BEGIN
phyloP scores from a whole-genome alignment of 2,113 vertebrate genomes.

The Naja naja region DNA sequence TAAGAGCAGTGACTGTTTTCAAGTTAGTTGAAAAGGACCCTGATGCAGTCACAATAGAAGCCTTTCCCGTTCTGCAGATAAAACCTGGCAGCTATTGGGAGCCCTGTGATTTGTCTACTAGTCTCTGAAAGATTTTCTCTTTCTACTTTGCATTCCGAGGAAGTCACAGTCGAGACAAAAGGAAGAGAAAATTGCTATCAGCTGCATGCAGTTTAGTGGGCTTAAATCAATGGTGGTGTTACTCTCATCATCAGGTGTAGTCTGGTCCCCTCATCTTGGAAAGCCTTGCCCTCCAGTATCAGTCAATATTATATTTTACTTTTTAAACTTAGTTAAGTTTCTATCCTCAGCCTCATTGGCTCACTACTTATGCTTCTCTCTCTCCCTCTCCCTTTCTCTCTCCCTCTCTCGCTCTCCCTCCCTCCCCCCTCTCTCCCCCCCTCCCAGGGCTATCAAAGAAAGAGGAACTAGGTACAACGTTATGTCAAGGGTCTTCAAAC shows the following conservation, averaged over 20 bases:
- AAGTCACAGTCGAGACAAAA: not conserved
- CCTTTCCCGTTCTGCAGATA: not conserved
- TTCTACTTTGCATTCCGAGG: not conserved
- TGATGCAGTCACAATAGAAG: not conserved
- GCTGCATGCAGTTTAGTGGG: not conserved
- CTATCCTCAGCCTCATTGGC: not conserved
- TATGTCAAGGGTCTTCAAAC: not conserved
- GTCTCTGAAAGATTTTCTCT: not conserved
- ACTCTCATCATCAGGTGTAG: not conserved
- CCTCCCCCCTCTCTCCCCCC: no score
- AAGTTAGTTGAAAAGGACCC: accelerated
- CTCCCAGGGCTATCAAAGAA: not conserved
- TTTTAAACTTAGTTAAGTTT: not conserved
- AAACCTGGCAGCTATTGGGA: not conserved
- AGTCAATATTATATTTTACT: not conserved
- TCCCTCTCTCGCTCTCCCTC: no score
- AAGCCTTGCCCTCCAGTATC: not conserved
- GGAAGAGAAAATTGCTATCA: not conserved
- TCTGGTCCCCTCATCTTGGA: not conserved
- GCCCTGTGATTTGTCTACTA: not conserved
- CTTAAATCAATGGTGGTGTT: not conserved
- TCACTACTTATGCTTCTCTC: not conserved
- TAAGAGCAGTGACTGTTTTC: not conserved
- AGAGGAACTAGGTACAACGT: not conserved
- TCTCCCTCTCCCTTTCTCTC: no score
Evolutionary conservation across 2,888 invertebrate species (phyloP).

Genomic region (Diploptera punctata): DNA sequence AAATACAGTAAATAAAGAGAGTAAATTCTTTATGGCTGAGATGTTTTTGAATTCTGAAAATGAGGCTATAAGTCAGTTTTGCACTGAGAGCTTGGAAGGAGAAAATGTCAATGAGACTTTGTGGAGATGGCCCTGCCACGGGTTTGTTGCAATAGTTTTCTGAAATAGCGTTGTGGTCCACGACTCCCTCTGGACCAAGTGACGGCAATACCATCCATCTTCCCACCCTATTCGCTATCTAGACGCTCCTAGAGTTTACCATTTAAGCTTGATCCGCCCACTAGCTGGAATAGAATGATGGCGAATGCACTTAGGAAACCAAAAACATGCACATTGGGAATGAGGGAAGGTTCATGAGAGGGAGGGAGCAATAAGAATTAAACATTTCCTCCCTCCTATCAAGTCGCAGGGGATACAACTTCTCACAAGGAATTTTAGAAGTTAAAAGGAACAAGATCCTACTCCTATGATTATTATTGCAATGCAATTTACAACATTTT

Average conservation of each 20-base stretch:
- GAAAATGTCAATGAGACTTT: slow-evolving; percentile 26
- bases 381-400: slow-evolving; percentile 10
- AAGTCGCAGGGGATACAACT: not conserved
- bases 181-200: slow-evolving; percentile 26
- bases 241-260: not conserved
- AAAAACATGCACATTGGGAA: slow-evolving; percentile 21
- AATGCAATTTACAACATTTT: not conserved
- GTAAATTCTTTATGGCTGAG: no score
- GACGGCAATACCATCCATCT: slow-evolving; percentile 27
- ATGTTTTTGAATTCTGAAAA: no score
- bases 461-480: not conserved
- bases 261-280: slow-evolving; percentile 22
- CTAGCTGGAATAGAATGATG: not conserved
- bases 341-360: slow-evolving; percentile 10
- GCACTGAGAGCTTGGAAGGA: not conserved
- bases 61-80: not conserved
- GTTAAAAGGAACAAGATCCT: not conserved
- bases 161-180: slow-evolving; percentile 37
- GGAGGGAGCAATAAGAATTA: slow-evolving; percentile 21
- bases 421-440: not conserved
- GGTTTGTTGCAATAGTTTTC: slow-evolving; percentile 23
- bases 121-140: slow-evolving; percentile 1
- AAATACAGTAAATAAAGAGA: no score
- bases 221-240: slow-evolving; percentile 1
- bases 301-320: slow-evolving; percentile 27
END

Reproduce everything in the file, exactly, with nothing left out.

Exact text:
phyloP scores from a whole-genome alignment of 2,113 vertebrate genomes.

The Naja naja region DNA sequence TAAGAGCAGTGACTGTTTTCAAGTTAGTTGAAAAGGACCCTGATGCAGTCACAATAGAAGCCTTTCCCGTTCTGCAGATAAAACCTGGCAGCTATTGGGAGCCCTGTGATTTGTCTACTAGTCTCTGAAAGATTTTCTCTTTCTACTTTGCATTCCGAGGAAGTCACAGTCGAGACAAAAGGAAGAGAAAATTGCTATCAGCTGCATGCAGTTTAGTGGGCTTAAATCAATGGTGGTGTTACTCTCATCATCAGGTGTAGTCTGGTCCCCTCATCTTGGAAAGCCTTGCCCTCCAGTATCAGTCAATATTATATTTTACTTTTTAAACTTAGTTAAGTTTCTATCCTCAGCCTCATTGGCTCACTACTTATGCTTCTCTCTCTCCCTCTCCCTTTCTCTCTCCCTCTCTCGCTCTCCCTCCCTCCCCCCTCTCTCCCCCCCTCCCAGGGCTATCAAAGAAAGAGGAACTAGGTACAACGTTATGTCAAGGGTCTTCAAAC shows the following conservation, averaged over 20 bases:
- AAGTCACAGTCGAGACAAAA: not conserved
- CCTTTCCCGTTCTGCAGATA: not conserved
- TTCTACTTTGCATTCCGAGG: not conserved
- TGATGCAGTCACAATAGAAG: not conserved
- GCTGCATGCAGTTTAGTGGG: not conserved
- CTATCCTCAGCCTCATTGGC: not conserved
- TATGTCAAGGGTCTTCAAAC: not conserved
- GTCTCTGAAAGATTTTCTCT: not conserved
- ACTCTCATCATCAGGTGTAG: not conserved
- CCTCCCCCCTCTCTCCCCCC: no score
- AAGTTAGTTGAAAAGGACCC: accelerated
- CTCCCAGGGCTATCAAAGAA: not conserved
- TTTTAAACTTAGTTAAGTTT: not conserved
- AAACCTGGCAGCTATTGGGA: not conserved
- AGTCAATATTATATTTTACT: not conserved
- TCCCTCTCTCGCTCTCCCTC: no score
- AAGCCTTGCCCTCCAGTATC: not conserved
- GGAAGAGAAAATTGCTATCA: not conserved
- TCTGGTCCCCTCATCTTGGA: not conserved
- GCCCTGTGATTTGTCTACTA: not conserved
- CTTAAATCAATGGTGGTGTT: not conserved
- TCACTACTTATGCTTCTCTC: not conserved
- TAAGAGCAGTGACTGTTTTC: not conserved
- AGAGGAACTAGGTACAACGT: not conserved
- TCTCCCTCTCCCTTTCTCTC: no score
Evolutionary conservation across 2,888 invertebrate species (phyloP).

Genomic region (Diploptera punctata): DNA sequence AAATACAGTAAATAAAGAGAGTAAATTCTTTATGGCTGAGATGTTTTTGAATTCTGAAAATGAGGCTATAAGTCAGTTTTGCACTGAGAGCTTGGAAGGAGAAAATGTCAATGAGACTTTGTGGAGATGGCCCTGCCACGGGTTTGTTGCAATAGTTTTCTGAAATAGCGTTGTGGTCCACGACTCCCTCTGGACCAAGTGACGGCAATACCATCCATCTTCCCACCCTATTCGCTATCTAGACGCTCCTAGAGTTTACCATTTAAGCTTGATCCGCCCACTAGCTGGAATAGAATGATGGCGAATGCACTTAGGAAACCAAAAACATGCACATTGGGAATGAGGGAAGGTTCATGAGAGGGAGGGAGCAATAAGAATTAAACATTTCCTCCCTCCTATCAAGTCGCAGGGGATACAACTTCTCACAAGGAATTTTAGAAGTTAAAAGGAACAAGATCCTACTCCTATGATTATTATTGCAATGCAATTTACAACATTTT

Average conservation of each 20-base stretch:
- GAAAATGTCAATGAGACTTT: slow-evolving; percentile 26
- bases 381-400: slow-evolving; percentile 10
- AAGTCGCAGGGGATACAACT: not conserved
- bases 181-200: slow-evolving; percentile 26
- bases 241-260: not conserved
- AAAAACATGCACATTGGGAA: slow-evolving; percentile 21
- AATGCAATTTACAACATTTT: not conserved
- GTAAATTCTTTATGGCTGAG: no score
- GACGGCAATACCATCCATCT: slow-evolving; percentile 27
- ATGTTTTTGAATTCTGAAAA: no score
- bases 461-480: not conserved
- bases 261-280: slow-evolving; percentile 22
- CTAGCTGGAATAGAATGATG: not conserved
- bases 341-360: slow-evolving; percentile 10
- GCACTGAGAGCTTGGAAGGA: not conserved
- bases 61-80: not conserved
- GTTAAAAGGAACAAGATCCT: not conserved
- bases 161-180: slow-evolving; percentile 37
- GGAGGGAGCAATAAGAATTA: slow-evolving; percentile 21
- bases 421-440: not conserved
- GGTTTGTTGCAATAGTTTTC: slow-evolving; percentile 23
- bases 121-140: slow-evolving; percentile 1
- AAATACAGTAAATAAAGAGA: no score
- bases 221-240: slow-evolving; percentile 1
- bases 301-320: slow-evolving; percentile 27